By 7 December Sturgis was able to tell FitzGerald that he had been able to arrange with Lt. Col. P.N. Nissen DSO, head of the firm of contractors, to discuss the possibilities of the St Helena scheme with a representative of the Executive Council. FitzGerald sent M.J. Burke, an official of the Board of Works responsible for the construction of internment camps in the Free State, to meet British officials in London on 18 December. Burke’s lengthy report, completed in just over a week, was generally optimistic about the feasibility of the project, and offers an interesting account of the conditions Irish republican prisoners could expect to experience during their period of incarceration on the island.
According to Burke, St Helena would be a pleasanter place of detention than Mountjoy, Limerick, Arbour Hill or the internment camps elsewhere in Ireland. Climatic conditions were ideal for most of the year, with little variation between summer and winter temperatures. Even on the colder heights where a camp could most fittingly be located, the lowest winter temperature would seldom fall below 50 degrees Fahrenheit, making the provision of heating virtually unnecessary.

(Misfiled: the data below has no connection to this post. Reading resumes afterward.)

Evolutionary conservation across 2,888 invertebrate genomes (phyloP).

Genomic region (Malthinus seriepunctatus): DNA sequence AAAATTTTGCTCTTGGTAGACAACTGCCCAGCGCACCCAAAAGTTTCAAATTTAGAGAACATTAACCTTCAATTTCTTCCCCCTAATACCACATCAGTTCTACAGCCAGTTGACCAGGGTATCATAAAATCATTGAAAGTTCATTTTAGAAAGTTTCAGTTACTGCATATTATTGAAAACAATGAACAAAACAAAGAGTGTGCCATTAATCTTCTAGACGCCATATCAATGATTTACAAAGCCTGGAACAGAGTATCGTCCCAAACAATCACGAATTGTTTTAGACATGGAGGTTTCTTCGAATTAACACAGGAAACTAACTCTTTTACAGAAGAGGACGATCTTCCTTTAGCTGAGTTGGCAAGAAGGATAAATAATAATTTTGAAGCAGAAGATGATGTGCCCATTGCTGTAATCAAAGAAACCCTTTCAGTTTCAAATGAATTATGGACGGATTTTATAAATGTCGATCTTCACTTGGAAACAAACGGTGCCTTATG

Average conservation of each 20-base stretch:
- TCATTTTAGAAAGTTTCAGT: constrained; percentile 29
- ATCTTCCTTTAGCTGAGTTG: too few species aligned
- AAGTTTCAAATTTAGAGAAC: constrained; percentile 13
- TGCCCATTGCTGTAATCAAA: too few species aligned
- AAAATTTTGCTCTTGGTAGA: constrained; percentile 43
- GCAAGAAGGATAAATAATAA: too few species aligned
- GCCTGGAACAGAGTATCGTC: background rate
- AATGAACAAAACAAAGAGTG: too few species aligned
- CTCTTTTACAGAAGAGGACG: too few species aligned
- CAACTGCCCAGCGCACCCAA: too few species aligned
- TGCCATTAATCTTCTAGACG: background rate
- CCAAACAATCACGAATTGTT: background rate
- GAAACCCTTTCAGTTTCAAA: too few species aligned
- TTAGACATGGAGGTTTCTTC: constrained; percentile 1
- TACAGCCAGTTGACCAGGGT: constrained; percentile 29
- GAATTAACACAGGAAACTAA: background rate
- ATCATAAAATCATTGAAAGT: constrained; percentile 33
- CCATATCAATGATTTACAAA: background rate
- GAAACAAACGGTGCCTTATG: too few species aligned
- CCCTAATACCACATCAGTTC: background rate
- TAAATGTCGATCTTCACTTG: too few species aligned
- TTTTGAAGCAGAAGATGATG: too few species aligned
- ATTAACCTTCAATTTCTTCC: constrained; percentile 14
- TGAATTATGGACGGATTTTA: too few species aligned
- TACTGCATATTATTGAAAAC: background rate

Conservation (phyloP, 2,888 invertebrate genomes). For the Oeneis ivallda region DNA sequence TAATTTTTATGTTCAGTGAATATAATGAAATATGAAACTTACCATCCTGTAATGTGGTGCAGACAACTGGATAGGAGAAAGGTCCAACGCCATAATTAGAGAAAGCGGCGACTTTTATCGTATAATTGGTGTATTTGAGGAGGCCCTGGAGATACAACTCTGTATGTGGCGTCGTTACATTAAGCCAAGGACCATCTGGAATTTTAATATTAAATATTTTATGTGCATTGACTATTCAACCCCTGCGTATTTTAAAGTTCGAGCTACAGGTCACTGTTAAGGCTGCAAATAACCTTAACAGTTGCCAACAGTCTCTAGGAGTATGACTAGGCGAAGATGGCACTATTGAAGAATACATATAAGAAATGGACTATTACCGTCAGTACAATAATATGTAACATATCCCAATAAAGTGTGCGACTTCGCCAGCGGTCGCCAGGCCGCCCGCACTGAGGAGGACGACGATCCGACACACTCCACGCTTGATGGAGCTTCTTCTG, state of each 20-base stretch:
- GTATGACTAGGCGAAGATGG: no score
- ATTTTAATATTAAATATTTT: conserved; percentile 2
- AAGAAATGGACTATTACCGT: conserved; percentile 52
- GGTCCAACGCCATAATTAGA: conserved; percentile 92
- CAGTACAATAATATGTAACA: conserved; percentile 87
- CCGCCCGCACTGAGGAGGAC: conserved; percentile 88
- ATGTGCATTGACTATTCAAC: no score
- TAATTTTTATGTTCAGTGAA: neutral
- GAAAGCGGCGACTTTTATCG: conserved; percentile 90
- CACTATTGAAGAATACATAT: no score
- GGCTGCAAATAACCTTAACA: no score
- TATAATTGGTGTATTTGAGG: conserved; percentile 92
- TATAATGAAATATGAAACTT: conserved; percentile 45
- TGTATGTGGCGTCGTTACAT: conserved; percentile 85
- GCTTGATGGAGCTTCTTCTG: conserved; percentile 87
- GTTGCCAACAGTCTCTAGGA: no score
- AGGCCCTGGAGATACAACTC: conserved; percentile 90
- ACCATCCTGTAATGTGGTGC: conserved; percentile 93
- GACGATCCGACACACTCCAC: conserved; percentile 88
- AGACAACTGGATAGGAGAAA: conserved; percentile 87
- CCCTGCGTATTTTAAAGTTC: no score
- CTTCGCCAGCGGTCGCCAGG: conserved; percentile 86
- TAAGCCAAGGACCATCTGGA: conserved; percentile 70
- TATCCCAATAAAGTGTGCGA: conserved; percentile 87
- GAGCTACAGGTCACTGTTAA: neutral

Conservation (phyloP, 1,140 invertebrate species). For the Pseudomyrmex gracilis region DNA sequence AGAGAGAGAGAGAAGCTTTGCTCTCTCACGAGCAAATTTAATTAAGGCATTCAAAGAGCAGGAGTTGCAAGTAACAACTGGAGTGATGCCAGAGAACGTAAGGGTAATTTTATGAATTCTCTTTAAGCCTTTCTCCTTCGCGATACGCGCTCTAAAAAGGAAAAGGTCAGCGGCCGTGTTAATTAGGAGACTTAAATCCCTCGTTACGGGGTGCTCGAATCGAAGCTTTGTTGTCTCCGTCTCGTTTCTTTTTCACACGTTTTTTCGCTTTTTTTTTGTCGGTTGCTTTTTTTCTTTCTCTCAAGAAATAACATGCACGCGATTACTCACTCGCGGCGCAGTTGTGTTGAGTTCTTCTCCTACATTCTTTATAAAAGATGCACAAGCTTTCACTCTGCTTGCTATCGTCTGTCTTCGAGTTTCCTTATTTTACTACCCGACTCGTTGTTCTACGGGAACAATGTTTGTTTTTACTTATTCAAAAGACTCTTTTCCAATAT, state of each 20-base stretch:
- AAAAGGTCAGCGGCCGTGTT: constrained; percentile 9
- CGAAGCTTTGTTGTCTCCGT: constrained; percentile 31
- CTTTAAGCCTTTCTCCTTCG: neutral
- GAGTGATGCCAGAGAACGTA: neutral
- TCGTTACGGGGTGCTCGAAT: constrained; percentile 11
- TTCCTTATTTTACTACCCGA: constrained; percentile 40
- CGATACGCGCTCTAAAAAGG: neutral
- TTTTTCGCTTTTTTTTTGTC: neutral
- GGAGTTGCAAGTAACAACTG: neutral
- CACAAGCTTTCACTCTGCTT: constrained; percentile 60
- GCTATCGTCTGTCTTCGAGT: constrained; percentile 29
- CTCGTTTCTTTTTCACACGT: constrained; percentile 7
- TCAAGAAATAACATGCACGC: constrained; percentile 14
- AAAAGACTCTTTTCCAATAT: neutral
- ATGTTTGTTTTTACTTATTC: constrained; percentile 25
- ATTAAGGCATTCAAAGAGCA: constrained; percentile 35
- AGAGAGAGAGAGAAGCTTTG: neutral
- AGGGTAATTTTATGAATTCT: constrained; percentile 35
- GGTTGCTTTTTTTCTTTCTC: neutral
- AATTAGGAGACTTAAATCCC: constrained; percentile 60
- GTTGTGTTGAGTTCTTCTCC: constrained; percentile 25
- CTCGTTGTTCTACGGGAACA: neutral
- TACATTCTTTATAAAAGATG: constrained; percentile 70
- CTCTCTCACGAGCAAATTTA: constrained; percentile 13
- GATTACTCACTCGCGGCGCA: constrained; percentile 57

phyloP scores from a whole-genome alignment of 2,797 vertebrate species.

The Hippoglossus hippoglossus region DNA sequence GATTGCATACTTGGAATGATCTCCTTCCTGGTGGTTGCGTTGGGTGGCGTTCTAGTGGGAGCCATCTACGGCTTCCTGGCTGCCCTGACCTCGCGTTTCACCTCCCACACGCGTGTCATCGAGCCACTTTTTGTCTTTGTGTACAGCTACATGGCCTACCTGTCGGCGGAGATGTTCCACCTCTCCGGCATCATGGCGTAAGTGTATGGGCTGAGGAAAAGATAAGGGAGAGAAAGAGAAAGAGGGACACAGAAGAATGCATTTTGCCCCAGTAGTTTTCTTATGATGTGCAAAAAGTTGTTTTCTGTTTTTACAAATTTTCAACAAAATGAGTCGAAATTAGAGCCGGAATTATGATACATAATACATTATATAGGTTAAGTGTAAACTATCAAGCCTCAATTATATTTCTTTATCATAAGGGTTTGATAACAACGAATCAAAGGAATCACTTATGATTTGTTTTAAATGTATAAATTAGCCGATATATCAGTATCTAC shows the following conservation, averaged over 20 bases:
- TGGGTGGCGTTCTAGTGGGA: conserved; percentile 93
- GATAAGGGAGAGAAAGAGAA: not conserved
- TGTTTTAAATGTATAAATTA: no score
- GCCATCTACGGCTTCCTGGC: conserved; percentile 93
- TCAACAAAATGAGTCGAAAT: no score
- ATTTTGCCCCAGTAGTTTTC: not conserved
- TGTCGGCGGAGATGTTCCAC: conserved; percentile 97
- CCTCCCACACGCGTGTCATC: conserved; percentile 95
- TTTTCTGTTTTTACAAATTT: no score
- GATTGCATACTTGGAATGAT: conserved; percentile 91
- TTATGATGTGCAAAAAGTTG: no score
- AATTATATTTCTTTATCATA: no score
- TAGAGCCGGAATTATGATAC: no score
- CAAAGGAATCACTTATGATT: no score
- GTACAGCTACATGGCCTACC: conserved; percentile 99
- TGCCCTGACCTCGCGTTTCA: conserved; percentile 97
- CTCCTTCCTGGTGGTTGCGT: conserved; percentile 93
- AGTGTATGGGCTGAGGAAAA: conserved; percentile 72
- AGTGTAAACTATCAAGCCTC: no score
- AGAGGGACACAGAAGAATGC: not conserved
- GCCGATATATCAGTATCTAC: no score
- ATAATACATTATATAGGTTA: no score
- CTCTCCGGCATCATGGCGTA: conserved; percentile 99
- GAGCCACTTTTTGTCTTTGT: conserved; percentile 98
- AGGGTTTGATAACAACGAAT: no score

Burke had every confidence in the judgement of Nissen, who was uniquely qualified to offer advice on the housing of internees, having had extensive experience as a prisoner and later as an engineer entrusted with the construction of prisoner-of-war camps on a large scale. He invented the hut that bears his name, which had evolved in the later stages of the Great War. Nissen, with Burke’s approval, devised an elaborate scheme for the construction of a camp for every 500 men, with sleeping accommodation of sixty square feet per prisoner, and two dining huts, each with an area of 4000 square feet. Provision was also made for recreation huts, a small hospital staffed by resident surgeons, sanitary facilities, coal stoves for heating and paraffin lamps for lighting.